There’s a reason that sports matter to us, and it’s not just about winning. Sports are good for the mind and body.
First, playing sports feels good, win, or lose. A game is a good challenge and gives the body a good workout. Sports are fun, exciting, and rewarding on a physical level. Then, learning a sport introduces and develops new skills, both mental and physical. The strategy of a sport engages the mind while learning to play provides new abilities and ways to move the body.
Playing sports combines mental and physical energy that elevates life to another level, giving players better ways to think and feel.
There is a natural tendency to follow inertia. Often, children who feel bored continue to do nothing instead of finding something to do. However, put children on a path toward a goal, and they go merrily on their way. When a child engages with a sport, there is always something to do. Sports provide goals within goals.
While it’s fun to play a sport, playing well is another aspect of sports. To play well requires practice and skill development. Any sport can break down into a set of skills, and each of those skill sets comes with practice drills or techniques to learn. This means children who learn a sport can pick one or more skills to develop and spend time on, keeping them active.
Within the bigger picture, learning skills for a sport translates into life lessons that children apply throughout their lifetime. Trying something new requires an element of risk-taking, and sports provide a safe place to acquire this life skill.
Children who learn new skills from a sport will be more comfortable managing the risks of trying something new in life. Accomplishing a new skill instills confidence and self-reliance, good qualities to possess for achieving success. From starting a new job to taking more responsible positions within a workplace, sports pave the way for future success.
And not just at work. In their adult lives, children who participated in sports will be more likely to follow healthy lifestyles that include exercise. From a childhood sport, they have knowledge about their bodies and ways to improve their condition, so they can continue to stay active. Also, they are more likely to continue their sport in some manner on organized teams or professional leagues when they are no longer playing for their school.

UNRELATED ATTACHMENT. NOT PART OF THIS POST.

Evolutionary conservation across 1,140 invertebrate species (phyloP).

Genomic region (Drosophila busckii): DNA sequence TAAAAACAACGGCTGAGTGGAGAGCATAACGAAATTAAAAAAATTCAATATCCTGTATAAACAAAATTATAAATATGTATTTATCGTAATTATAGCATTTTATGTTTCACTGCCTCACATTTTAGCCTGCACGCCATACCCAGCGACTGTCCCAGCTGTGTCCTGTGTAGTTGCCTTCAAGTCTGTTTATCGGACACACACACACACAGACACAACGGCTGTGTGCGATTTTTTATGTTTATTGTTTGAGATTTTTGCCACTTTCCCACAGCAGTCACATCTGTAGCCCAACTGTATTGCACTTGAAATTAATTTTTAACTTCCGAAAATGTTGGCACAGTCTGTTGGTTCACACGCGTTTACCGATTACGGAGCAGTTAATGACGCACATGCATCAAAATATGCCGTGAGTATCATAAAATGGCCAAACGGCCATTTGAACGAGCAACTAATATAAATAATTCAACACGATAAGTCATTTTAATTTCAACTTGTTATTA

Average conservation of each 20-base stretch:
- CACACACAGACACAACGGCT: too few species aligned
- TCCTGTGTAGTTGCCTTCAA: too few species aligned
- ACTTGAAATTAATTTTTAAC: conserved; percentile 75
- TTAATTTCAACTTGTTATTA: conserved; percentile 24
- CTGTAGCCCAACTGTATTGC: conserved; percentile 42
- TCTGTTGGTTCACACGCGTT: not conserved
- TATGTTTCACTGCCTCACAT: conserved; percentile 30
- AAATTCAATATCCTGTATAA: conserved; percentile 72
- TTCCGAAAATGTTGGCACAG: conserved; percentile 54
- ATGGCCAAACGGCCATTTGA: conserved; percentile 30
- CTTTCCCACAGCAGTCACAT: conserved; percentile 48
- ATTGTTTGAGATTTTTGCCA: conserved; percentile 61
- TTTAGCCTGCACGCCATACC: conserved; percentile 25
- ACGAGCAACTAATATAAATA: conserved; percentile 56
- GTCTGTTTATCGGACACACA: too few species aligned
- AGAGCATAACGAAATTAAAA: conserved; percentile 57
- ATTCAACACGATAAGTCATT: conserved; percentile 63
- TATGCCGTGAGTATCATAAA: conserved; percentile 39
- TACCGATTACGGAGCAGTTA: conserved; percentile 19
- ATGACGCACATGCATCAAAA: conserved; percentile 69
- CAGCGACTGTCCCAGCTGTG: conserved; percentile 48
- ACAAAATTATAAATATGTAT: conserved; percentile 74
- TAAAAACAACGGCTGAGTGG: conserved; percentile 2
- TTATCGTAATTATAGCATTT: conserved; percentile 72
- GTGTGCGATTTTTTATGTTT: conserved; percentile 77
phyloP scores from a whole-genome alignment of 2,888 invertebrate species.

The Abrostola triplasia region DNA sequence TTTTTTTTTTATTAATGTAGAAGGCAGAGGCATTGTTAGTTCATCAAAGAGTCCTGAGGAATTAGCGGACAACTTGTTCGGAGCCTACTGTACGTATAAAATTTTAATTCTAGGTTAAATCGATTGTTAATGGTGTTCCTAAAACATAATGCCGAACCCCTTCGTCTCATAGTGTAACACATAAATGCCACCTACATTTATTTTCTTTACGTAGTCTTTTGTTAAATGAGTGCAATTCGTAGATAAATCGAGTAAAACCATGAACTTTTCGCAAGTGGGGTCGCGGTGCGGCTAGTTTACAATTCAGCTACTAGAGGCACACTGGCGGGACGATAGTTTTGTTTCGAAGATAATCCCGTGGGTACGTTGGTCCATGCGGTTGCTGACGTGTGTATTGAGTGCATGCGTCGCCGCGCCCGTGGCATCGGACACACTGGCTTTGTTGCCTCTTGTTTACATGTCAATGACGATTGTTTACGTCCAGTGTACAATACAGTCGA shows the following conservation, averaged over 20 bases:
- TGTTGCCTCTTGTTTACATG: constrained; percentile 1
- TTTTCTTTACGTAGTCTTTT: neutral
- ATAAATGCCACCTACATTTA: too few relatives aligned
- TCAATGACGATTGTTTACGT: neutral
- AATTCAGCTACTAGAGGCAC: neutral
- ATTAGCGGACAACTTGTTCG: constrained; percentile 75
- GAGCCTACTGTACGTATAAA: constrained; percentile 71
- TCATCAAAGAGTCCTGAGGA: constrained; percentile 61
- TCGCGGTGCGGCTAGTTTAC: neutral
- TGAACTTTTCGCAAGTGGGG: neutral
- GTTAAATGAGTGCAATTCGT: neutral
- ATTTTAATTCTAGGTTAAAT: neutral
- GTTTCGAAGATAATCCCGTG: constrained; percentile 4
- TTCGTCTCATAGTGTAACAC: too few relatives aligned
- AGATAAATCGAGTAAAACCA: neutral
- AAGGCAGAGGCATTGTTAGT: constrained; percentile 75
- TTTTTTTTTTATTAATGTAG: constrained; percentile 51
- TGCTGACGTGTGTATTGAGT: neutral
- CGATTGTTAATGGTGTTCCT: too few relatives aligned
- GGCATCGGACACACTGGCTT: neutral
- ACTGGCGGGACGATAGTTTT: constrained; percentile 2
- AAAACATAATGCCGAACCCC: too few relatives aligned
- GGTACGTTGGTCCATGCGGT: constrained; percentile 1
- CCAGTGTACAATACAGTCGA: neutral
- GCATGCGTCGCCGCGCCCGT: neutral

Sports are outlets that give children a chance to be physically active, and they gain an early foundation for a healthy lifestyle. From eating right to building muscles so they can perform the sport, children who play a sport learn about being healthy.
When children play a sport, they are more likely to be conscious of their food choices and balance physical activity with sedentary pursuits. Quickly, children who play sports understand the connection between healthy food and gaining the energy required to be physically active. Snacks and meals provide the fuel for their bodies to play sports, and children who care about their sport will care about the foods they eat.
Instead of lounging in their downtime, children on a sport are more likely to get up and out. From practicing the game with others to working on a skill, a child who plays sport has options to use their time toward playing the game instead of being inactive. Children on a sport are more inclined to keep active and benefit their skills instead of sitting around.
In order to be ready for games, children who play sports find value in practice and staying active. These children will know the value of building strength from frequent activity, and the routine of practices before a game will teach them the importance of constant and regular preparation to stay fit. The regiment instills healthy habits to seek exercise that can sustain them into adulthood when there is competition for their time.
By engaging with a sport, children learn important life lessons that will enable them to cultivate a healthy lifestyle as an adult. The early exposure to the responsibility of maintaining their bodies in order to play a sport allows children to develop healthy habits to last a lifetime. As they age and become adults, children who play sports have the advantage of experience and knowledge to continue their active lifestyle when they’re older.
As other responsibilities encroach on their lifestyles when they’re adults, children who play sports will be able to prioritize their health and exercise, falling back on their early experiences balancing school and their sport. As life gets more stressful, adults who played sports as a child will have an outlet through exercise and experience healthier living overall.
Sandy Slade is the CEO & Founder of Skillastics®, the #1 on-site and virtual physical activity resource for groups of children of all sizes. The on-site programs are designed around Skillatsics Activity Kits. These Activity kits include an innovative technique of play, executed on an oversize mat, where up to 100 children can play at one time.
The virtual programs provide students with an amazing variety of physical activity experiences that consist of 30 days of content lasting 30-40 minutes a day taught by national experts.
Skillastics® is enjoyed by over 10 million students in more than 25,000 Physical Education and After School settings nationwide.